Biochemistry: Randomness and God


(system) #1
Can random processes generate meaningful mechanisms?
This is a companion discussion topic for the original entry at https://biologos.org/blogs/kathryn-applegate-endless-forms-most-beautiful/biochemistry-randomness-and-god

(Dcscccc) #2

hi dr ruth. a tipical protein is about 300 amino acid long or a sequence space of 20^300. we know that most of the protein length is necessary for its minimal function (from scientific papers). so the question is how many functional sequences we have in this sequence space. a good estimation we can get from a human design. how many functional systems a human can made base on 2-3 parts? more then the number of sand grains on the earth?(10^25) its still nothing compare to the whole space. so even 4 bilion years is too short. and its mean that even if the evolution is true (and we have evidences that its not true)- it cant be a natural process.


(George Brooks) #3

This is a great article (link above) !!

Some may remember my offering COSMIC RADIATION as one of God’s favored instrument of genetic mutation.

But the article provides a short list of much more mundane causes!

"Keith’s own work is on DNA, which usually takes on a double helix structure. DNA can take on other forms, and Keith studies the triple and quadruple helices that some stretches of DNA can make under certain conditions. Another property of DNA is that it is damaged all the time by factors as common as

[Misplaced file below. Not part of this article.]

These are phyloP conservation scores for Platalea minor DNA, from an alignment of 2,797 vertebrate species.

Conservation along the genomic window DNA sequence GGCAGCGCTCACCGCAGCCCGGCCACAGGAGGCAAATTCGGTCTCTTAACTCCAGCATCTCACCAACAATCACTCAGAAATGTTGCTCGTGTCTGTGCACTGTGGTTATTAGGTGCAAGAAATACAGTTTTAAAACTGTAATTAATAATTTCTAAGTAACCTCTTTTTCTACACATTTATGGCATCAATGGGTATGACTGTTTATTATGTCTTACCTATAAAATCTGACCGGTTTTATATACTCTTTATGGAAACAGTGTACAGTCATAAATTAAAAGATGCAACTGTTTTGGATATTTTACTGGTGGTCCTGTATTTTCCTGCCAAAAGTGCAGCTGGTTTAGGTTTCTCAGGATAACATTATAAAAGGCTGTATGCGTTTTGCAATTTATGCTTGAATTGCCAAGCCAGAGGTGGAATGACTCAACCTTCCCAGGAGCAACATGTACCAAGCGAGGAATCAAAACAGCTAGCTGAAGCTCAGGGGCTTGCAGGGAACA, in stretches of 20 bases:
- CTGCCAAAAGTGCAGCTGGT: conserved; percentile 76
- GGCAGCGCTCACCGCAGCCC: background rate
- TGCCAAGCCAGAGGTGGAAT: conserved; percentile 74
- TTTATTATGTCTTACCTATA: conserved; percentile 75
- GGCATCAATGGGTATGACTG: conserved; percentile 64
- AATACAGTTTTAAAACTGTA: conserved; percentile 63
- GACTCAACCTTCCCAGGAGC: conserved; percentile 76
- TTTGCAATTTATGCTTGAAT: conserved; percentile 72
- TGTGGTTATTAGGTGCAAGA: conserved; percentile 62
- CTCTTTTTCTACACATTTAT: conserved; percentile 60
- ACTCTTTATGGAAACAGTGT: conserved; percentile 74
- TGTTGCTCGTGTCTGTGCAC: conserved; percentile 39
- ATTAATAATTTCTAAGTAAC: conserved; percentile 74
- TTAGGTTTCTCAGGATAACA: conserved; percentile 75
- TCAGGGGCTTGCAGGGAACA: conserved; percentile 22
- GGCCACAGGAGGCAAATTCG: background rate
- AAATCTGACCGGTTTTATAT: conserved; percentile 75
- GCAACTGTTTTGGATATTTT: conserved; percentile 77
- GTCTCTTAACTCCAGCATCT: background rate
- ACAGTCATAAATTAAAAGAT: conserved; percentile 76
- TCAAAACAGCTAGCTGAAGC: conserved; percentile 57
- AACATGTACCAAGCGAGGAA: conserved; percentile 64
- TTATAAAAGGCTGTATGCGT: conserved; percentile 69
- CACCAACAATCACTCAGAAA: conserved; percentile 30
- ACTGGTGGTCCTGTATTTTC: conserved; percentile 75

[1] water,
[2] oxygen, and
[3] ultraviolet light.

There are 168 genes involved in repairing damaged DNA, and this year’s Nobel Prize in Chemistry was for work on this process."


(Larry Bunce) #4

I have always wondered if “random” events represented the will of God. That may be the case, but that would make gambling the worst possible sin, since it would involve betting on God’s actions.


(Kathryn Applegate) #5

Hi dcscccc,

I’ll offer a quick reply, since we have some great material already on the BioLogos site dealing with this question. In particular I recommend Dennis Venema’s series, “The Origin of Biological Information,” especially Part 4. Your argument is that there’s no way functional proteins could arise naturally given the enormity of sequence space. However, there’s strong evidence from a comprehensive (28,000 proteins!) study of protein sequences and activities (as well as other lines of evidence, which Dennis describes) that functionality arises from repeated cycles of change and selection. So functional proteins are not tiny islands in sequence space–instead they “‘branch’ through sequence space – with each modern form connected to a previous form of which it is a modified descendant.”

Your last sentence is interesting to me. You claim to have evidence that evolution is not true, but then want to ensure that even if it were, it would somehow be supernatural (or in some other way “not natural,” i.e. presumably designed by a master intelligence). Does it bother you to imagine that God (assuming “supernatural” is ok with you) might work, often enough, through events that appear to be merely natural?

Again I think we’re tapping into the discomfort people have with the idea that randomness might be a good and useful part of God’s creation.


(Dcscccc) #6

hi kathryn. i will make a short response. even if prof venema was right- we still has a lot of orphans proteins- a proteins that dont have any homologous proteins. so we cant change one of those proteins into another step wise (because there is no step wise). more then that- we can check it from empirical prespective and find out how many mutations we will need to evolve a new biological system from another. and even in this case we need a lot more then 4 bilion years (i can show you why if you want).

maybe. if it can made without any intelligent (lets say to change a fish into a human)- then why we need god (intelligent) to explain those phenomenon?